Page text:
CHICAGO -- It seems that Chicago White Sox executive vice president Kenny Williams was only playing coy when he acted lukewarm on Cuban free-agent slugger Jose Dariel Abreu.
Abreu, who had better production than both Yasiel Puig and Yoenis Cespedes in Cuba, was the topic of conversation way back in August when Williams had a rare chat with the media since moving to his VP position.
“I saw three tapes (on Abreu) and I need to see another one,” Williams said.
So you’re not convinced yet?
“I need more video,” Williams said.
Hogwash. Every rumor involving Abreu since he defected from Cuba this summer seems to have involved the White Sox.
There was the indication from ESPN’s Buster Olney on Wednesday that Abreu’s choices could come down to the Houston Astros, Texas Rangers or the White Sox. Then there was an mlb.com report Thursday that indicated Abreu had limited his options to the Astros, White Sox and Boston Red Sox. Olney countered later saying the Astros and Red Sox were out of the running. The San Francisco Giants and Miami Marlins had also been rumored to be interested.
Abreu’s playing options are limited to first base and designated hitter, making him a good fit with an American League team, and in particular the White Sox, who saw Paul Konerko's contract expire at the end of the season.
Also making the White Sox a good fit is the fact that Cuban-born players Alexei Ramirez and Dayan Viciedo also play on the South Side. Another Cuban-born player, Jose Contreras, was a key member of the White Sox’s 2005 World Series championship club.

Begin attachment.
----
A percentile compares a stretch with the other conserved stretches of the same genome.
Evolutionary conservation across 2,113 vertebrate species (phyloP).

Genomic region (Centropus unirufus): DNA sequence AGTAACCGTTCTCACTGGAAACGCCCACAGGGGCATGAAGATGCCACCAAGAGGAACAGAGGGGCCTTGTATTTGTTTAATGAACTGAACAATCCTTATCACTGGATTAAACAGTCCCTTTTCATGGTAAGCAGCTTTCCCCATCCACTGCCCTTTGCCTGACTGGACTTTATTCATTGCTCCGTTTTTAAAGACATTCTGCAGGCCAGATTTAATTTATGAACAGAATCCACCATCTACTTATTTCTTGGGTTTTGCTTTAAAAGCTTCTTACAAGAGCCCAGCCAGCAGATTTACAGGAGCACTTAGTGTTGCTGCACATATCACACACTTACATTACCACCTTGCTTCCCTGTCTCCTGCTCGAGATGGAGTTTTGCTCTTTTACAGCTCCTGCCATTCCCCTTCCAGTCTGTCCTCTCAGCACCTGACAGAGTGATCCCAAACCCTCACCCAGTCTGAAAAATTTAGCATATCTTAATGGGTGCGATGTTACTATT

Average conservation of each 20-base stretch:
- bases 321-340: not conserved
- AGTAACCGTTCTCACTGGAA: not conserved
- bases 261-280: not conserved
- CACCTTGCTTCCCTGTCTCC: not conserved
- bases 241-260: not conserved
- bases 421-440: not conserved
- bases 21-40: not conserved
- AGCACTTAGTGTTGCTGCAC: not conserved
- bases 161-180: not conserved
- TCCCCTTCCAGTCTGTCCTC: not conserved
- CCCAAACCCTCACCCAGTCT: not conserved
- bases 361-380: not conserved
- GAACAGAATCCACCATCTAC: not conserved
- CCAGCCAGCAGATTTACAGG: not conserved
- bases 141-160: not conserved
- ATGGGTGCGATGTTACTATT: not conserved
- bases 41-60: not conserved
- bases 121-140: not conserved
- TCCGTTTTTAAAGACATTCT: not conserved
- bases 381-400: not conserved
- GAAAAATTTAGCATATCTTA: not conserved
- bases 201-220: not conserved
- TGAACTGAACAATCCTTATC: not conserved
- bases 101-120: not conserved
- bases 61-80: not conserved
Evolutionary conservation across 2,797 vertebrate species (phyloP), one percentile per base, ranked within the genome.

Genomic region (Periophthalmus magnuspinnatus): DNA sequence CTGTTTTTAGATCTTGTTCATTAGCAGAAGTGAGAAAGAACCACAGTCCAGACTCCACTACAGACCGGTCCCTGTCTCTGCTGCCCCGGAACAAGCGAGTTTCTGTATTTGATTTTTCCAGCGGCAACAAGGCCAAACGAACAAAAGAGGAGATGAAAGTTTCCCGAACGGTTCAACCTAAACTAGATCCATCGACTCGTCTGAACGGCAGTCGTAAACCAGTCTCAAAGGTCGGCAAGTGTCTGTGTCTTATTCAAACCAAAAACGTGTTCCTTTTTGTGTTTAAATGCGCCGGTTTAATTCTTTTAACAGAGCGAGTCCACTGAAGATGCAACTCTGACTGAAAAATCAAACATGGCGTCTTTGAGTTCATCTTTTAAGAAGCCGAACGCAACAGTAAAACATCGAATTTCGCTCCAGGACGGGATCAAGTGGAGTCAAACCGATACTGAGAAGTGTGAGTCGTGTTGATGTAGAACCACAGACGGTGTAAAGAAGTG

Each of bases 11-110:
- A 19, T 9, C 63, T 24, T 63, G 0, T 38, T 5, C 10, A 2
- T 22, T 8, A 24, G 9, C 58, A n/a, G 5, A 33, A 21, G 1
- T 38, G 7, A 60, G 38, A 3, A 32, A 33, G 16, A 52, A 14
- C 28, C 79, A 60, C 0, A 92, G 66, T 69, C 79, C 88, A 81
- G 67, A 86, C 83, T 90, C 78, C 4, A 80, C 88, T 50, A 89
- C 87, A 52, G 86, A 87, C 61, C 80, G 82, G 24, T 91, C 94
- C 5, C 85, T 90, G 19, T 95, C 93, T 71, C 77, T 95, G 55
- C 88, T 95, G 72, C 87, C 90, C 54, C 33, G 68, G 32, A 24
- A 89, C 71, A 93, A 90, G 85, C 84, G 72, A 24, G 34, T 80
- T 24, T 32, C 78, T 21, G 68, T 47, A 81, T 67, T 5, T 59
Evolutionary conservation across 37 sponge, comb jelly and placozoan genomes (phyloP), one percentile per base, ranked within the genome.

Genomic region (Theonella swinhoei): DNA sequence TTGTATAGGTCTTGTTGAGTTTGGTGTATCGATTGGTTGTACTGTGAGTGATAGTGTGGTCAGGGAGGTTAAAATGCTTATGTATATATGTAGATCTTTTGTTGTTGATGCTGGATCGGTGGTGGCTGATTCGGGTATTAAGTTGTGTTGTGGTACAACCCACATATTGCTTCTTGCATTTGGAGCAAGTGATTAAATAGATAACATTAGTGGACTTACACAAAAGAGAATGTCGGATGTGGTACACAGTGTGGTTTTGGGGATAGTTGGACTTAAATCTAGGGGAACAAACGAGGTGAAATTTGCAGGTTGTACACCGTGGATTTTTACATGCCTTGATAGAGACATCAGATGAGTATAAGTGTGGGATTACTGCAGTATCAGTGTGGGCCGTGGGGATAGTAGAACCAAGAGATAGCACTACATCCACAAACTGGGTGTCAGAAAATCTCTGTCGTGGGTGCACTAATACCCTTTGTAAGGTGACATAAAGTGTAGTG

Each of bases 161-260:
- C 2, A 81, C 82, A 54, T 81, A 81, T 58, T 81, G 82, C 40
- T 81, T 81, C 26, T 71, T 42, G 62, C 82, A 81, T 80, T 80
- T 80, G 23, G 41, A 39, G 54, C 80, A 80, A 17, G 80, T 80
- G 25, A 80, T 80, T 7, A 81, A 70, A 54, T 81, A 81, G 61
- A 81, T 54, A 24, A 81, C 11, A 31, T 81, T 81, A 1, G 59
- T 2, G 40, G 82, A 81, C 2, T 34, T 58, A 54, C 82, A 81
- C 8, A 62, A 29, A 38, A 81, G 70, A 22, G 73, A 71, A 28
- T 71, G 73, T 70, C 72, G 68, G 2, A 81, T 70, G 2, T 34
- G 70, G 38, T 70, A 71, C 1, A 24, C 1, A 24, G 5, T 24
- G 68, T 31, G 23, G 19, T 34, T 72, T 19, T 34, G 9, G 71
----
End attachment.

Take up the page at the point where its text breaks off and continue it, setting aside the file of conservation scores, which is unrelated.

The White Sox have money to spend after shedding the contracts of both Jake Peavy and Alex Rios in July and August trades, respectively. Take away the expiring contracts of Konerko and Gavin Floyd and there is even more money to work with.
At the most recent World Baseball Classic this spring, Abreu knocked around international competition for nine hits in 25 at-bats, including three home runs and nine RBIs.
So just how much money will a hitter like Abreu command?
Cespedes was able to grab $36 million over four years from the Oakland Athletics. Puig landed $42 million over seven years from the Dodgers. Olney reported that a deal for Abreu could reach as high as $70 million.
If Abreu can deliver Cespedes or Puig numbers with the White Sox, a deal at $10 million per season is a steal. But there is always the unknown about a player that many teams, the White Sox included, have only seen in person during select workouts recently.
It always stood to reason that the guy replacing Konerko at first base would have an extremely tough act to follow. The beauty of Abreu is that he probably doesn’t know much about Konerko, although the pressures of matching the bar set by Cespedes and Puig might carry its own stress.